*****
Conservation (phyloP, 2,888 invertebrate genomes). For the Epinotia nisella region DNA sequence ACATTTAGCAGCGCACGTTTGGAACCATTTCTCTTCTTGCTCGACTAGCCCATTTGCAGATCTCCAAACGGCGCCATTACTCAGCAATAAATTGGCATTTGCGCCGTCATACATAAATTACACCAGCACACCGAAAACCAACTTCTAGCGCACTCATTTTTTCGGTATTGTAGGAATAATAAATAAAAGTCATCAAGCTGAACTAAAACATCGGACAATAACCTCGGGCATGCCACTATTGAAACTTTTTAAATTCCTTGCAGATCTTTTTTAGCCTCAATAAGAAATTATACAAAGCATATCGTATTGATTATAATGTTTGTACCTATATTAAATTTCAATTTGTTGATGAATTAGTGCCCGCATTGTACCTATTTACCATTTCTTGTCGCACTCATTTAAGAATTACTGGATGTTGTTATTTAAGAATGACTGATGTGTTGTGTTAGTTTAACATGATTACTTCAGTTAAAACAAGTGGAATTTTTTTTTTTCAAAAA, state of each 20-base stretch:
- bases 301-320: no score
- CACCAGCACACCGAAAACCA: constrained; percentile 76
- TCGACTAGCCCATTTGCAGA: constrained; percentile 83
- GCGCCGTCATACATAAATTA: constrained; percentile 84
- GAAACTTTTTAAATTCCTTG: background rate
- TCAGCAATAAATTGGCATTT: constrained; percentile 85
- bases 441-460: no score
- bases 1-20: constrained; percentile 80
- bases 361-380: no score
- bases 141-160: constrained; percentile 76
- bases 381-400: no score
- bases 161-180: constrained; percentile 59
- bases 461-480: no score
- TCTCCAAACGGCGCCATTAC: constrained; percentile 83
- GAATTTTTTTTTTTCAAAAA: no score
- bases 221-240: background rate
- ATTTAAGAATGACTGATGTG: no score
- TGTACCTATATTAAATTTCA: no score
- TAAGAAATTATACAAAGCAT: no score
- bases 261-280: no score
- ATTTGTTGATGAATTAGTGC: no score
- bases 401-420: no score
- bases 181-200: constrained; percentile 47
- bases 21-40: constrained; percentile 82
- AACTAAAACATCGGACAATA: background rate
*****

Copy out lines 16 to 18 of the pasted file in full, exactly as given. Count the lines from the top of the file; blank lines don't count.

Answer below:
- GAATTTTTTTTTTTCAAAAA: no score
- bases 221-240: background rate
- ATTTAAGAATGACTGATGTG: no score